UWS academics go back to school for lung health
- Published on Friday, 12 October 2018 10:55
UWS academics have been visiting schools in Dumfries & Galloway to raise awareness of chronic obstructive pulmonary disease (COPD), a deadly lung disorder which is particularly prevalent in the area.
The progressive lung condition is the world’s third biggest killer and UWS academics have been educating children in more than ten local schools on the current research underway to improve diagnosis, treatment and management of the disease, as well as teaching them about general lung health.
Scotland and Ireland have some of the highest rates of COPD in the world. UWS academics are amongst a consortium of organisations – including Queen’s University Belfast and Dundalk Institute of Technology – involved in a pioneering cross-border research project granted €7.7 million EU Interreg VA funding by the Special EU Programmes Body to explore the disease.
The project, called ‘BREATH’ (Border and Regions Airways Training Hub) aims to better understand and alleviate the impact of COPD.
From September 24-28, UWS BREATH experts educated young people in Dumfries & Galloway about lung physiology in a cluster of school events organised with help by Deborah Trotter (Stranraer Academy) and Karen Creighton (RAiSE).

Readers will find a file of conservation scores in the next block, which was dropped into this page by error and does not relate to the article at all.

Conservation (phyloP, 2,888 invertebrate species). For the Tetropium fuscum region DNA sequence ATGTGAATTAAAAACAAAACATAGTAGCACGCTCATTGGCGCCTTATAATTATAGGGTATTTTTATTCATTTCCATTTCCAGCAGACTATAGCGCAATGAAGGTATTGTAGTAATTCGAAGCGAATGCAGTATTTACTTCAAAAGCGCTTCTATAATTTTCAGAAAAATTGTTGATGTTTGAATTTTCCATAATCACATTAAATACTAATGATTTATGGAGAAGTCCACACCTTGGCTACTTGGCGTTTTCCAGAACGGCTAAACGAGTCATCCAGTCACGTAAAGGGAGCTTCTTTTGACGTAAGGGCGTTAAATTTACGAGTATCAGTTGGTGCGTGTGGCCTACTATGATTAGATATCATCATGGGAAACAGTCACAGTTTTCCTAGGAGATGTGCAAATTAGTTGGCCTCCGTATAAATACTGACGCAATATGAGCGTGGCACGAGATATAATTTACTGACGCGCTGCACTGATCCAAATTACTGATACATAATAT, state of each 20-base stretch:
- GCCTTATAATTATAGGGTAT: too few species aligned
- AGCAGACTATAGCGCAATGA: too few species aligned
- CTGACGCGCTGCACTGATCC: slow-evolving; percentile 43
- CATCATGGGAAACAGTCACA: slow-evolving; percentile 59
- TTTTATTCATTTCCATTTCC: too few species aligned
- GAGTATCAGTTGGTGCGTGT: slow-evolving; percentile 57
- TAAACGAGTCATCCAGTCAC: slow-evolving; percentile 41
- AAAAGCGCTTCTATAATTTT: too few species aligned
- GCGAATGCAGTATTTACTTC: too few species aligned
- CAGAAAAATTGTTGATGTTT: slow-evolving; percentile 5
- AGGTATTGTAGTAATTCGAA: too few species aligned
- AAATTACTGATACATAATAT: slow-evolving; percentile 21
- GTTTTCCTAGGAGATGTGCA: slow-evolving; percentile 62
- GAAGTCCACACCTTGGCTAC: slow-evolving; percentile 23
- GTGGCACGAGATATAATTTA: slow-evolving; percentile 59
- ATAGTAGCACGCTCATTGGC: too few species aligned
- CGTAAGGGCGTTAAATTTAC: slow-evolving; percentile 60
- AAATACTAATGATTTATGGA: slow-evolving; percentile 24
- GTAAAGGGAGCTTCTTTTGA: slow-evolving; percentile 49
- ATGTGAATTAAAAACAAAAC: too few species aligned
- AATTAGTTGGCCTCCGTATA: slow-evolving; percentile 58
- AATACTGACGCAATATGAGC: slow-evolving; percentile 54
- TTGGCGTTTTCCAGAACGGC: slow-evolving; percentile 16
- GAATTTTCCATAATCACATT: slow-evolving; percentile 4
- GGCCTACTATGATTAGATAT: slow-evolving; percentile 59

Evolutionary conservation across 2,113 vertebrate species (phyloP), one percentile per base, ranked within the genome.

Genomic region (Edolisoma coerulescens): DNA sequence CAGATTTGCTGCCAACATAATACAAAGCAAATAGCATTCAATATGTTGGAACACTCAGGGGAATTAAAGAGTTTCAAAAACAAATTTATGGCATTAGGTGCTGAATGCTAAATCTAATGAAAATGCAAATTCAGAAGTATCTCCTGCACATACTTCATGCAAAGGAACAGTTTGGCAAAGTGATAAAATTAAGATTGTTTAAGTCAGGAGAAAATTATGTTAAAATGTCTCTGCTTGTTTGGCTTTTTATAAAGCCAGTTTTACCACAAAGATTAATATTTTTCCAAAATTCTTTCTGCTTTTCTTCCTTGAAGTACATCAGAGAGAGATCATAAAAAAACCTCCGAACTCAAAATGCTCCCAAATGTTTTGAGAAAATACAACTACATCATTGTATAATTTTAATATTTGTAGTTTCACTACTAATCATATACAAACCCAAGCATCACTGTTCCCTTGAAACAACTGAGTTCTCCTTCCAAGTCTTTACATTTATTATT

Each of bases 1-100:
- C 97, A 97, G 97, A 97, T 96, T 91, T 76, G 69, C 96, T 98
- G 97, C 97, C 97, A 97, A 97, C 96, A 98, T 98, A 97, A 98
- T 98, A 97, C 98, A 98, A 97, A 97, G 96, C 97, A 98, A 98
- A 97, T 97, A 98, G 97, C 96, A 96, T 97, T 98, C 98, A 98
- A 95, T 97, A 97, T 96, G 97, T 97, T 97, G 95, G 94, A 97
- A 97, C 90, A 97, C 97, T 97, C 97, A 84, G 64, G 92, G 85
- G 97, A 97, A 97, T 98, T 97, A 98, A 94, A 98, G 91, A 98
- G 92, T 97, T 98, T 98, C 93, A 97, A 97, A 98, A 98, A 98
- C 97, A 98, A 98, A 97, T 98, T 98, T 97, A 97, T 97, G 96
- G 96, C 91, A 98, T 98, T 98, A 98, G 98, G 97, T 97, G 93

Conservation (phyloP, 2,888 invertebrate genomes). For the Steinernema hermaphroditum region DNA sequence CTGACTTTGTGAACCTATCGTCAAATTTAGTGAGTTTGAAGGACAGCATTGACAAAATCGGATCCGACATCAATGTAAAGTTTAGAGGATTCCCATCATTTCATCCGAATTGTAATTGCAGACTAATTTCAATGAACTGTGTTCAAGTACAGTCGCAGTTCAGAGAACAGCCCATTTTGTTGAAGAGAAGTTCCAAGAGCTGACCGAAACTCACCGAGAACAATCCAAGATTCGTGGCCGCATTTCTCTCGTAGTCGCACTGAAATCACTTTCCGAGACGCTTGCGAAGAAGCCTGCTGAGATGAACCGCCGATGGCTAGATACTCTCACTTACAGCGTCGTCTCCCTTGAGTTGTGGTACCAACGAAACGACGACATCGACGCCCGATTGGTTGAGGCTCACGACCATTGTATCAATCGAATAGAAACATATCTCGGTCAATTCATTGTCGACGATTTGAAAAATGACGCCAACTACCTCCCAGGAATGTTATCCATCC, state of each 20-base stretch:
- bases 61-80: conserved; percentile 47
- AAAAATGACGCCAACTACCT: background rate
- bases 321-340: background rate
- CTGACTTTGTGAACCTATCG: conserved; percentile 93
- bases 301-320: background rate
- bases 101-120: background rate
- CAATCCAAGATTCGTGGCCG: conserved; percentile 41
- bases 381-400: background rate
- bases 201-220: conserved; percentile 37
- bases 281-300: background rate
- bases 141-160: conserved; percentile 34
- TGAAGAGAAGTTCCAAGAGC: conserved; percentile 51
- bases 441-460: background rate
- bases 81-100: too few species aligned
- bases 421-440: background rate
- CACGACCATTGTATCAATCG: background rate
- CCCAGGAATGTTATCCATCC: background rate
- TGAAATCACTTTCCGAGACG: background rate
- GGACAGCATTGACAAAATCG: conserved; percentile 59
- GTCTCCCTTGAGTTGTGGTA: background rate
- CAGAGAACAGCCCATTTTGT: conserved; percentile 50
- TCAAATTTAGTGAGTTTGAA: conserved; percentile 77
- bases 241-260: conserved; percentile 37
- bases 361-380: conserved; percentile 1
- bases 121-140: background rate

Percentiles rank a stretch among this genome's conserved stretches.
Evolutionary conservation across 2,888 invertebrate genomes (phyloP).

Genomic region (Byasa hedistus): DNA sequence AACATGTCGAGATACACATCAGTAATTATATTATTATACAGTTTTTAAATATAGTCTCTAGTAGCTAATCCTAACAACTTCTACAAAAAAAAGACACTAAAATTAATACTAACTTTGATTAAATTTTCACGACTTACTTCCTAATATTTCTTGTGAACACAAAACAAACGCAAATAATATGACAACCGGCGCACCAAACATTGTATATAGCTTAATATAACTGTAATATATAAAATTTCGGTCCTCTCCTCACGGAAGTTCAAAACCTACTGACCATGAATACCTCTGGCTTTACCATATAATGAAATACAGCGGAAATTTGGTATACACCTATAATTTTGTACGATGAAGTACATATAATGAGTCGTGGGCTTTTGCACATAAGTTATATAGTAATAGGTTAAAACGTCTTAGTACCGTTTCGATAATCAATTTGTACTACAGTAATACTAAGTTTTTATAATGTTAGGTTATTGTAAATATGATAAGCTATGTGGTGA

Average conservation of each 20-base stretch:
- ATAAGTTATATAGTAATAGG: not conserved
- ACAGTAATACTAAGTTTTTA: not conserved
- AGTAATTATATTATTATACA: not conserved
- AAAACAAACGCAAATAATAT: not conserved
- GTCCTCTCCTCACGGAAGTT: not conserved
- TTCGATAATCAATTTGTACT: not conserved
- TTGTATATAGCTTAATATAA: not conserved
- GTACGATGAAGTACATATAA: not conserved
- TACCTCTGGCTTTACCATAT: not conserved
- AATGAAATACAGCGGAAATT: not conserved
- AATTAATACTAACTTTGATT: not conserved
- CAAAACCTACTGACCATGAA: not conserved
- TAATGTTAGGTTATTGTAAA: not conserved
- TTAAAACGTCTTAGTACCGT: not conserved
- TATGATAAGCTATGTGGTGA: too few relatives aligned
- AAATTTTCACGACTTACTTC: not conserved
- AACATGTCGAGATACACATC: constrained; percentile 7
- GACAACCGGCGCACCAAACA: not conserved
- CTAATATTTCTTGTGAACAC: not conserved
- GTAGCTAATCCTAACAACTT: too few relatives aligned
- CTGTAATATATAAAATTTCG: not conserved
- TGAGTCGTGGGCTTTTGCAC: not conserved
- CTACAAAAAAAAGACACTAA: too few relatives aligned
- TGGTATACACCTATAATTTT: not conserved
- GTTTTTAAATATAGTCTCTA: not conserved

This involved building their own simple lung model and conducting a range of experiments to assess lung function. The team also discussed COPD risk factors with the pupils, which include smoking and air pollution.
The aim is for BREATH academics to share their skills with the next generation of young scientists and inspire them to help in the work to find new and better treatments for COPD.
Professor John Lockhart of University of the West of Scotland, said: “COPD is not only the third biggest killer in the world, but also in Scotland, recently overtaking cardiovascular disease for the first time.
“We want children to engage with us on our research journey, and have been teaching them about the scientific skills needed for researching the deadly disease while at the same time improving their understanding of lung health and wellbeing.
“It has been a fantastic week and we’ve received a wonderfully enthusiastic response from pupils and teachers alike. We hope to have inspired the next generation of young scientists to take on the baton one day, and work to find better treatments to improve the quality of life of those affected by COPD.”
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